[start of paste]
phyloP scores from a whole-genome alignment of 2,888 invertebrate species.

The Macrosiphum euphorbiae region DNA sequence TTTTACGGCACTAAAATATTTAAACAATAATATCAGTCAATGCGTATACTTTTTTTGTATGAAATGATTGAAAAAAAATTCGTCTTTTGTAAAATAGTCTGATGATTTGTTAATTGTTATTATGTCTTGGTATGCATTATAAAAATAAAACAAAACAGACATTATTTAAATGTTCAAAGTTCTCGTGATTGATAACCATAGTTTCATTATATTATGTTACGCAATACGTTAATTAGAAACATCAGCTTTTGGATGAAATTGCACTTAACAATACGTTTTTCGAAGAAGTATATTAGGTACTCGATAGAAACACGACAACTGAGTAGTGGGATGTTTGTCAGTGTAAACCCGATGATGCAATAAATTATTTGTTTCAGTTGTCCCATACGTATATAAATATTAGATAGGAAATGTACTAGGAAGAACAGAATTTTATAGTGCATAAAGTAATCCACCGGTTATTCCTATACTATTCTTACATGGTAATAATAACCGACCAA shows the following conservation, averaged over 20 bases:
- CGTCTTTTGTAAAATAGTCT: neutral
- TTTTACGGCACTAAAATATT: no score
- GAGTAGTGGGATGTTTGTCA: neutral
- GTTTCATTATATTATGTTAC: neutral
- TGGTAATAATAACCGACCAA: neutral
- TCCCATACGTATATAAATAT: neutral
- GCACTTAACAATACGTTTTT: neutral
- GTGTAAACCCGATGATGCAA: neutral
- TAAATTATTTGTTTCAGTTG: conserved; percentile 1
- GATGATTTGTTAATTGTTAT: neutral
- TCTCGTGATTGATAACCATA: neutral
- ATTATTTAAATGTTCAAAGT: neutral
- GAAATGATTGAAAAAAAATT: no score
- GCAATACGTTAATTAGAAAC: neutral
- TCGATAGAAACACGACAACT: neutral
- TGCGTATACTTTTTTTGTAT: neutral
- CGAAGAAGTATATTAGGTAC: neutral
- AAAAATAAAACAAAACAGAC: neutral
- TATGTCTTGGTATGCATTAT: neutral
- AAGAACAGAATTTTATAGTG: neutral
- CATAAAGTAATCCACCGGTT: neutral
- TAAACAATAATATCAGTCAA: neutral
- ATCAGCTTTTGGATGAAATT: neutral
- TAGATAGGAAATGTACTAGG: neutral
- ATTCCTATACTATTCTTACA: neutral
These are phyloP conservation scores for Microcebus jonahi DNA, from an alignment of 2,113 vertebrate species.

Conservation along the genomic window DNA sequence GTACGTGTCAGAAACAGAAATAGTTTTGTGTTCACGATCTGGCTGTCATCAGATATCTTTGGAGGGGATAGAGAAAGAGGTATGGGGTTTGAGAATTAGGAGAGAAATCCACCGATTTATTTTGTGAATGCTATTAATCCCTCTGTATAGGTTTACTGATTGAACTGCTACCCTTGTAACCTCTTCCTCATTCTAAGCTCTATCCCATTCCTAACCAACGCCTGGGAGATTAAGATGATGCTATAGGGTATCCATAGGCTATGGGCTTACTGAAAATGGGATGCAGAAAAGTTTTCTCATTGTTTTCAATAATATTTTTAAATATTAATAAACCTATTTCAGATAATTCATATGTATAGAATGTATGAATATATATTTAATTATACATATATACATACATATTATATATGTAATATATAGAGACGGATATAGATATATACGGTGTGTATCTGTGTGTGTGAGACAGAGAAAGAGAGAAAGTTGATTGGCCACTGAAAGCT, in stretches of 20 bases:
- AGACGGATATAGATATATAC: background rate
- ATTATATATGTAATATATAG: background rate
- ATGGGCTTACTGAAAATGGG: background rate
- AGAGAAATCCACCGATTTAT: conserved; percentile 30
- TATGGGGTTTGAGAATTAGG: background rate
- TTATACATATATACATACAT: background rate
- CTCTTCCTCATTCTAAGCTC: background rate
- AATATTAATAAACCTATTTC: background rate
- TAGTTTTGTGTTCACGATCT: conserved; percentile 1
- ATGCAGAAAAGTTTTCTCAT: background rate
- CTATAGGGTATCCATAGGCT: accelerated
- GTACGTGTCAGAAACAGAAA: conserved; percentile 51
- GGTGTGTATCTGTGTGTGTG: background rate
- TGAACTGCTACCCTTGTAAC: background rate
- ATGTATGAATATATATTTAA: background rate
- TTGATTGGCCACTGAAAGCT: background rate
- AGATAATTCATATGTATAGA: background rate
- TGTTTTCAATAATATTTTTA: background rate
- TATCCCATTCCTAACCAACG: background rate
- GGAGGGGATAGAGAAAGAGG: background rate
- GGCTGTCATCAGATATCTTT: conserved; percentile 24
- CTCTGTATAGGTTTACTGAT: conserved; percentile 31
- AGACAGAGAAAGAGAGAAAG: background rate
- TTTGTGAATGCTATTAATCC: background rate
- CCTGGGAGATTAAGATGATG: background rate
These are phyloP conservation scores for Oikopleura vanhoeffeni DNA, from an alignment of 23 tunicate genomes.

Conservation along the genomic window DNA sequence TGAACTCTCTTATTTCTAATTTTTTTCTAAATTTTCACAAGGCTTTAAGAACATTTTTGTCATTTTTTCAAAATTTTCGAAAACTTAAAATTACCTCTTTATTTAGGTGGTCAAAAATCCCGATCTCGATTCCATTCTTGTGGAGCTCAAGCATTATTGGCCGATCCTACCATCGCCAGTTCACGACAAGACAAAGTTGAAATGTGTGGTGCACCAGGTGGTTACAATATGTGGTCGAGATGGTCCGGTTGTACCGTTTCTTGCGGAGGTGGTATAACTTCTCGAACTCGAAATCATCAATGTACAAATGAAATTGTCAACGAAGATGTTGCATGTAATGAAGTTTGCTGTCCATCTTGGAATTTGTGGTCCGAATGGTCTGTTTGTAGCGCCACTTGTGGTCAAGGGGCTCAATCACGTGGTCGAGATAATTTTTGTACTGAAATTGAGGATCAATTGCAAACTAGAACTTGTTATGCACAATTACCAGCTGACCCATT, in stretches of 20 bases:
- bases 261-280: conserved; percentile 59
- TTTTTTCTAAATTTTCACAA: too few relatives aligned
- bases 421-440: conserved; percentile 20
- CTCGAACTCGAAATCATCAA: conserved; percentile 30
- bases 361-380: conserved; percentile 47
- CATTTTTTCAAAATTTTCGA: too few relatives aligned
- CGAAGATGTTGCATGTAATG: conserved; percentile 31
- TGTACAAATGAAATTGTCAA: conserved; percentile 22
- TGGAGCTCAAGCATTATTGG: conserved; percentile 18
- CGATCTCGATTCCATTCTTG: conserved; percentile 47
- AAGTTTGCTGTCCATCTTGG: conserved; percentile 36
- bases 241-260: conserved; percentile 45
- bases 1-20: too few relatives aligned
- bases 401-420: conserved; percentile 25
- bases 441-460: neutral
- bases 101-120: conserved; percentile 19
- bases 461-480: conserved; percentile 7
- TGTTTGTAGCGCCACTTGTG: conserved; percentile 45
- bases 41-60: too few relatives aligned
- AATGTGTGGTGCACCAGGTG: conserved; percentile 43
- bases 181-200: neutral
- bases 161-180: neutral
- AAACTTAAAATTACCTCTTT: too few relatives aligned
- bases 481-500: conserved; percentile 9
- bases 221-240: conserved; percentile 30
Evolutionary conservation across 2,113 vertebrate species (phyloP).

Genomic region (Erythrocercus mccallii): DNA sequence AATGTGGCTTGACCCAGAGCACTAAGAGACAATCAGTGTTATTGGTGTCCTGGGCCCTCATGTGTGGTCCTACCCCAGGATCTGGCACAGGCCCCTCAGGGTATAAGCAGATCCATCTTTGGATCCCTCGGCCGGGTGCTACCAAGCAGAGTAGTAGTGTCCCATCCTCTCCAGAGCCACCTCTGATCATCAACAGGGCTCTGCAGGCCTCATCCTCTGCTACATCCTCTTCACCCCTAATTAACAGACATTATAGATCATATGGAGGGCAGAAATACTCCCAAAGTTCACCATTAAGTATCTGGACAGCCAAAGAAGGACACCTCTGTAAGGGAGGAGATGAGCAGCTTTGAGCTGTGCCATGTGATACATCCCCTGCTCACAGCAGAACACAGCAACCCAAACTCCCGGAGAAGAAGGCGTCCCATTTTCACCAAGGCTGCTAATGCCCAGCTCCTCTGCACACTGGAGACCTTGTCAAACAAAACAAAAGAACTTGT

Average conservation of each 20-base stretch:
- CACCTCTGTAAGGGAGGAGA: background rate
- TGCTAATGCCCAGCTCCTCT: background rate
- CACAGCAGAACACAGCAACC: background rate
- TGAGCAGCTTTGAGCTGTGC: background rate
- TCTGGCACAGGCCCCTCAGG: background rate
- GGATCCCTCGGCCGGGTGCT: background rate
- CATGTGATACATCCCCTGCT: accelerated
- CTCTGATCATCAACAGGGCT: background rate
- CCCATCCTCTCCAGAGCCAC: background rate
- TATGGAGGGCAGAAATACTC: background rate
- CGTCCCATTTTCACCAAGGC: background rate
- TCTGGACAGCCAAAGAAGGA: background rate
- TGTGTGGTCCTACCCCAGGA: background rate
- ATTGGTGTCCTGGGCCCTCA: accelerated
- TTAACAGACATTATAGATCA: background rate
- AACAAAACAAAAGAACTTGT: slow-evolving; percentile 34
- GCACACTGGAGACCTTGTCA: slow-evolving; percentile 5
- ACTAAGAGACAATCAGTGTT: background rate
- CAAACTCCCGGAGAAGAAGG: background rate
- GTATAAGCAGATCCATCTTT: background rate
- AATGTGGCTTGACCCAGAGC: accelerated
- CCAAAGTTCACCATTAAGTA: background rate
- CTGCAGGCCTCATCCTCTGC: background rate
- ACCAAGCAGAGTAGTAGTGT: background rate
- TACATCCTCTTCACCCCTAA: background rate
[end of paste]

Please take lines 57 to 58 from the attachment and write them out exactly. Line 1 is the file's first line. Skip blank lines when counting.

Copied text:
- bases 261-280: conserved; percentile 59
- TTTTTTCTAAATTTTCACAA: too few relatives aligned